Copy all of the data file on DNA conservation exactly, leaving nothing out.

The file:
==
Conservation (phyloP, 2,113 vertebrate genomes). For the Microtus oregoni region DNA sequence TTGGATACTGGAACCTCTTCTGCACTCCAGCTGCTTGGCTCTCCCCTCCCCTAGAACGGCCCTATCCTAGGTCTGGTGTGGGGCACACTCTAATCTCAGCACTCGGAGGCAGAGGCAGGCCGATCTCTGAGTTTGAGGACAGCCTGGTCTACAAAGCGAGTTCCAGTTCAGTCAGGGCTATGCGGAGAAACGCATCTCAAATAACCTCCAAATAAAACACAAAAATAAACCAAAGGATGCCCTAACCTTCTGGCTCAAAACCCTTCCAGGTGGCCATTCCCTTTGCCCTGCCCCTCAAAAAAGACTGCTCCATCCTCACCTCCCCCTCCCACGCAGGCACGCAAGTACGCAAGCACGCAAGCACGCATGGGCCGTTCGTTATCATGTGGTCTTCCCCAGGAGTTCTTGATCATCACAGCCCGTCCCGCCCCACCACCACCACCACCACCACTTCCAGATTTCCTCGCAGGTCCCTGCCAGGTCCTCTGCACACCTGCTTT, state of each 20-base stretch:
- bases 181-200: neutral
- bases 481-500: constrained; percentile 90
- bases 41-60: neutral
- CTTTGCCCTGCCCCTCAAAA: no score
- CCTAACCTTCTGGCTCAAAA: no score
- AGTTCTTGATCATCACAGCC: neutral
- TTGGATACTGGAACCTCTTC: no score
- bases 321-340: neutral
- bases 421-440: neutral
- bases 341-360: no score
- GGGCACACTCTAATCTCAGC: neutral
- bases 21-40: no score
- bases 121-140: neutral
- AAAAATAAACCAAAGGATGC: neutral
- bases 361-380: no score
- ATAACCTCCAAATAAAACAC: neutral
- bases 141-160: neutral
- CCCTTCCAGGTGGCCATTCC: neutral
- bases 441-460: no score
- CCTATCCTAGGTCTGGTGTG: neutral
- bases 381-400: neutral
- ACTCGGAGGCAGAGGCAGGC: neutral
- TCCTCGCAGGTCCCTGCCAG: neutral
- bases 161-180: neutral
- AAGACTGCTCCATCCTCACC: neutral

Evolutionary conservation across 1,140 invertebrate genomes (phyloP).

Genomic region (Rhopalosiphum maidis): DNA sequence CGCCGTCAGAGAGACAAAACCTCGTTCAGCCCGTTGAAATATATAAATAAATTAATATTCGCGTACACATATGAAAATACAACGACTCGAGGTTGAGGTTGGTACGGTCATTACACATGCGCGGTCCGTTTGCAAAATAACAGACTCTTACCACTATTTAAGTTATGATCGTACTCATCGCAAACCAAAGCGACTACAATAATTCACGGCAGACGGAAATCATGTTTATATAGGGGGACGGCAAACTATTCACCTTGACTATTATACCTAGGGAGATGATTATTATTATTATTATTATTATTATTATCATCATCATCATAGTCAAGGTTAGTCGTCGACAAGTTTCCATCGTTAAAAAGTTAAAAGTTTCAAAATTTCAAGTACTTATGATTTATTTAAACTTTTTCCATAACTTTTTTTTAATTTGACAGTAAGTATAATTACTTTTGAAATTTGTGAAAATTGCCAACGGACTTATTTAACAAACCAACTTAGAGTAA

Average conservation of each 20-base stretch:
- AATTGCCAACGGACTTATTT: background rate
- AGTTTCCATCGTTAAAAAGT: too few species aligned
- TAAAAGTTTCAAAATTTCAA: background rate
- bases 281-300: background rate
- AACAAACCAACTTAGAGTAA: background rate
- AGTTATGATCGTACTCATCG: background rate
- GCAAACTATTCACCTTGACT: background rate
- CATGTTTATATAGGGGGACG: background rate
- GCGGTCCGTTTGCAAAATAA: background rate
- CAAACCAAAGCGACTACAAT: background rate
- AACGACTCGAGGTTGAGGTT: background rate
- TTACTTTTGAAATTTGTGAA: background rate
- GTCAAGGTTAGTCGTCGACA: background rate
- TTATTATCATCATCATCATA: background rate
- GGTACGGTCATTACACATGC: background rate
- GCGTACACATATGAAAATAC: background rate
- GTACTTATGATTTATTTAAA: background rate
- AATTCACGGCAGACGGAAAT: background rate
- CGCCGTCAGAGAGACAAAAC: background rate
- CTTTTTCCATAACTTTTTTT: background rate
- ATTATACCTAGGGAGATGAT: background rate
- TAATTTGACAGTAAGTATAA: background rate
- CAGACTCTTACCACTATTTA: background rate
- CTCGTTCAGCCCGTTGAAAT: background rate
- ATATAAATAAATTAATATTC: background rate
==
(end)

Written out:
Conservation (phyloP, 2,113 vertebrate genomes). For the Microtus oregoni region DNA sequence TTGGATACTGGAACCTCTTCTGCACTCCAGCTGCTTGGCTCTCCCCTCCCCTAGAACGGCCCTATCCTAGGTCTGGTGTGGGGCACACTCTAATCTCAGCACTCGGAGGCAGAGGCAGGCCGATCTCTGAGTTTGAGGACAGCCTGGTCTACAAAGCGAGTTCCAGTTCAGTCAGGGCTATGCGGAGAAACGCATCTCAAATAACCTCCAAATAAAACACAAAAATAAACCAAAGGATGCCCTAACCTTCTGGCTCAAAACCCTTCCAGGTGGCCATTCCCTTTGCCCTGCCCCTCAAAAAAGACTGCTCCATCCTCACCTCCCCCTCCCACGCAGGCACGCAAGTACGCAAGCACGCAAGCACGCATGGGCCGTTCGTTATCATGTGGTCTTCCCCAGGAGTTCTTGATCATCACAGCCCGTCCCGCCCCACCACCACCACCACCACCACTTCCAGATTTCCTCGCAGGTCCCTGCCAGGTCCTCTGCACACCTGCTTT, state of each 20-base stretch:
- bases 181-200: neutral
- bases 481-500: constrained; percentile 90
- bases 41-60: neutral
- CTTTGCCCTGCCCCTCAAAA: no score
- CCTAACCTTCTGGCTCAAAA: no score
- AGTTCTTGATCATCACAGCC: neutral
- TTGGATACTGGAACCTCTTC: no score
- bases 321-340: neutral
- bases 421-440: neutral
- bases 341-360: no score
- GGGCACACTCTAATCTCAGC: neutral
- bases 21-40: no score
- bases 121-140: neutral
- AAAAATAAACCAAAGGATGC: neutral
- bases 361-380: no score
- ATAACCTCCAAATAAAACAC: neutral
- bases 141-160: neutral
- CCCTTCCAGGTGGCCATTCC: neutral
- bases 441-460: no score
- CCTATCCTAGGTCTGGTGTG: neutral
- bases 381-400: neutral
- ACTCGGAGGCAGAGGCAGGC: neutral
- TCCTCGCAGGTCCCTGCCAG: neutral
- bases 161-180: neutral
- AAGACTGCTCCATCCTCACC: neutral

Evolutionary conservation across 1,140 invertebrate genomes (phyloP).

Genomic region (Rhopalosiphum maidis): DNA sequence CGCCGTCAGAGAGACAAAACCTCGTTCAGCCCGTTGAAATATATAAATAAATTAATATTCGCGTACACATATGAAAATACAACGACTCGAGGTTGAGGTTGGTACGGTCATTACACATGCGCGGTCCGTTTGCAAAATAACAGACTCTTACCACTATTTAAGTTATGATCGTACTCATCGCAAACCAAAGCGACTACAATAATTCACGGCAGACGGAAATCATGTTTATATAGGGGGACGGCAAACTATTCACCTTGACTATTATACCTAGGGAGATGATTATTATTATTATTATTATTATTATTATCATCATCATCATAGTCAAGGTTAGTCGTCGACAAGTTTCCATCGTTAAAAAGTTAAAAGTTTCAAAATTTCAAGTACTTATGATTTATTTAAACTTTTTCCATAACTTTTTTTTAATTTGACAGTAAGTATAATTACTTTTGAAATTTGTGAAAATTGCCAACGGACTTATTTAACAAACCAACTTAGAGTAA

Average conservation of each 20-base stretch:
- AATTGCCAACGGACTTATTT: background rate
- AGTTTCCATCGTTAAAAAGT: too few species aligned
- TAAAAGTTTCAAAATTTCAA: background rate
- bases 281-300: background rate
- AACAAACCAACTTAGAGTAA: background rate
- AGTTATGATCGTACTCATCG: background rate
- GCAAACTATTCACCTTGACT: background rate
- CATGTTTATATAGGGGGACG: background rate
- GCGGTCCGTTTGCAAAATAA: background rate
- CAAACCAAAGCGACTACAAT: background rate
- AACGACTCGAGGTTGAGGTT: background rate
- TTACTTTTGAAATTTGTGAA: background rate
- GTCAAGGTTAGTCGTCGACA: background rate
- TTATTATCATCATCATCATA: background rate
- GGTACGGTCATTACACATGC: background rate
- GCGTACACATATGAAAATAC: background rate
- GTACTTATGATTTATTTAAA: background rate
- AATTCACGGCAGACGGAAAT: background rate
- CGCCGTCAGAGAGACAAAAC: background rate
- CTTTTTCCATAACTTTTTTT: background rate
- ATTATACCTAGGGAGATGAT: background rate
- TAATTTGACAGTAAGTATAA: background rate
- CAGACTCTTACCACTATTTA: background rate
- CTCGTTCAGCCCGTTGAAAT: background rate
- ATATAAATAAATTAATATTC: background rate